GTC intends to apply the methodology for all future transmission projects. The structure and rigorous procedure is no substitute for the judgment, values or perspectives of the stakeholders, and it depends--more than ever--on the skill and experience of the professional staff involved.
The GTC/EPRI routing methodology provides a structure for infusing diverse perspectives into siting electric transmission lines. Traditional techniques rely on expertise and judgment that often seems to "mystify" the process by not clearly identifying the criteria used or how it was evaluated.
The GIS-based GTC/EPRI approach is an objective, consistent and comprehensive process that encourages multiple perspectives for generating alternative routes, and it thoroughly documents the decision process. The general approach is readily applicable to other siting applications of linear features such as pipelines and roads.
Authors' Note: For more information on routing and optimal path procedures, visit the Web at http://www.innovativegis.com/basis/MapAnalysis, select Topic 19, Routing and Optimal Paths. Links to further discussion of Delphi and AHP in calibrating and weighting GIS model criteria are included.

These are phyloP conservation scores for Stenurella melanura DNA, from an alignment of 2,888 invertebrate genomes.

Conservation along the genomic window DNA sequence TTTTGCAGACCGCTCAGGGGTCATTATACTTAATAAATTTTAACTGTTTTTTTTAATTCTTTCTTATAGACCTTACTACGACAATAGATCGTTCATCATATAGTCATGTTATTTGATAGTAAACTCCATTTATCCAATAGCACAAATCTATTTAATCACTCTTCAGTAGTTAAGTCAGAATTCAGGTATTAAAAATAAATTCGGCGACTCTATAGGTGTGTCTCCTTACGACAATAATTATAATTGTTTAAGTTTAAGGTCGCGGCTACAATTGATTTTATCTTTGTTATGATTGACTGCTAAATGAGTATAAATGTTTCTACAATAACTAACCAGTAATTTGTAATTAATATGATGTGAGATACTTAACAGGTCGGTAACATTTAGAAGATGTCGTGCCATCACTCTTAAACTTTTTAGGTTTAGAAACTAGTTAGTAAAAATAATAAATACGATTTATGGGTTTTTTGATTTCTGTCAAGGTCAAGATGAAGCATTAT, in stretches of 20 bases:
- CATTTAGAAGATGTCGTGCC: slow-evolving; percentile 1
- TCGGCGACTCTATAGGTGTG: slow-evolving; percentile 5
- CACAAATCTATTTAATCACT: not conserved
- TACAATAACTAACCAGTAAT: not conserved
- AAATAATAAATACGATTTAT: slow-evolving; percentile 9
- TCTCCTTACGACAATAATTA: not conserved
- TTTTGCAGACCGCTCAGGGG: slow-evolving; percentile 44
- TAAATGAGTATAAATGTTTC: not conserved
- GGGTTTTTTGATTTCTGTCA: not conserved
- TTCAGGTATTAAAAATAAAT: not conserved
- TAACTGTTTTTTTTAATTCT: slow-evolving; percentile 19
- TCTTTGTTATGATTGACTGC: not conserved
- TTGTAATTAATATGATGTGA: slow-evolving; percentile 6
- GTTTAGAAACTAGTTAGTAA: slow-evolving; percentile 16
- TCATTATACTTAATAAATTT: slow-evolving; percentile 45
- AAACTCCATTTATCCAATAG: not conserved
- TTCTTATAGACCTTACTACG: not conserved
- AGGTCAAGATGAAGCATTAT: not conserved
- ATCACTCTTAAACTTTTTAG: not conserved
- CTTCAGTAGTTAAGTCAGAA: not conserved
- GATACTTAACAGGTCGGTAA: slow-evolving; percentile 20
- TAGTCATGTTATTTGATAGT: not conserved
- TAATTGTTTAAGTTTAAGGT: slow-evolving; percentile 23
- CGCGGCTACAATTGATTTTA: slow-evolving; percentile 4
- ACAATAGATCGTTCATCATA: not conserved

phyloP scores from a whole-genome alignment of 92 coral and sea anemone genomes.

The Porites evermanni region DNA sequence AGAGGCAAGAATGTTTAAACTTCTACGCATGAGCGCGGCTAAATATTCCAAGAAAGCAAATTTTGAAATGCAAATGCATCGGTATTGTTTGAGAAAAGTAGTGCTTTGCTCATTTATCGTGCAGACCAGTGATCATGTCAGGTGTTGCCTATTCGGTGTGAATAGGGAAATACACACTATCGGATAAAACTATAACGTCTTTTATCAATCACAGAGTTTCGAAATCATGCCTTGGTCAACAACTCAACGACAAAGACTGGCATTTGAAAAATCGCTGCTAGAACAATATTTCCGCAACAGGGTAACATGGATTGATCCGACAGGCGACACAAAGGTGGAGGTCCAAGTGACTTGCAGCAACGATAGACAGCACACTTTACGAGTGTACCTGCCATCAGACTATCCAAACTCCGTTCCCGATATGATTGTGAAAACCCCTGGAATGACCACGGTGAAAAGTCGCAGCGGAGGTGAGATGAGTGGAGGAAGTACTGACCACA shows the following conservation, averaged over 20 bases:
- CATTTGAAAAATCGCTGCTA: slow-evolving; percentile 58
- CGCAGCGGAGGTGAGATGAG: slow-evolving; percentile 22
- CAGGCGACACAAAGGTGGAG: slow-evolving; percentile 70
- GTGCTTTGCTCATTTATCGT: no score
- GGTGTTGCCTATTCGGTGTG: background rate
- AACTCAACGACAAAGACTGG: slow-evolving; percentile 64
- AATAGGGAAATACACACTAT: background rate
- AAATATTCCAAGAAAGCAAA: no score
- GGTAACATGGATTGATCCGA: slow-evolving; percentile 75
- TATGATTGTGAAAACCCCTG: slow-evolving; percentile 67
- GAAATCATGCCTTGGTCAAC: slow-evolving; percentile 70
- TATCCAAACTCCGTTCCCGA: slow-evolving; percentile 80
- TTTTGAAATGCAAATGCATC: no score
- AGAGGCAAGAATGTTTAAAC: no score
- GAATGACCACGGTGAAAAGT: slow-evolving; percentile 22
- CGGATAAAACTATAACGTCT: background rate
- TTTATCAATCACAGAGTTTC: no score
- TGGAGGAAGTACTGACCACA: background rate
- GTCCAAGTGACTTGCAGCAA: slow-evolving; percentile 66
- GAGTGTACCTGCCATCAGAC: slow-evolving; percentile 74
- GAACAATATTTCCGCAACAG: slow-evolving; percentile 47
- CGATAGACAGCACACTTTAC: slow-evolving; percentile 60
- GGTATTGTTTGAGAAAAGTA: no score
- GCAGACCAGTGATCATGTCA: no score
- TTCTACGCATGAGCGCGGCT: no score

Glasgow is Georgia Transmission Corp. operations manager, Photo Science Inc.; e-mail: firstname.lastname@example.org
French is director, Georgia Tech Center for GIS; e-mail: email@example.com
Zwick is chair, Department of Urban and Regional Planning, University of Florida; e-mail: firstname.lastname@example.org
Kramer is a research scientist, Institute of Ecology, University of Georgia; e-mail: email@example.com
Richardson is a member, Van Ness Feldman, Attorneys at Law; e-mail: firstname.lastname@example.org
Berry is the Keck Scholar in Geosciences, University of Denver; e-mail: email@example.com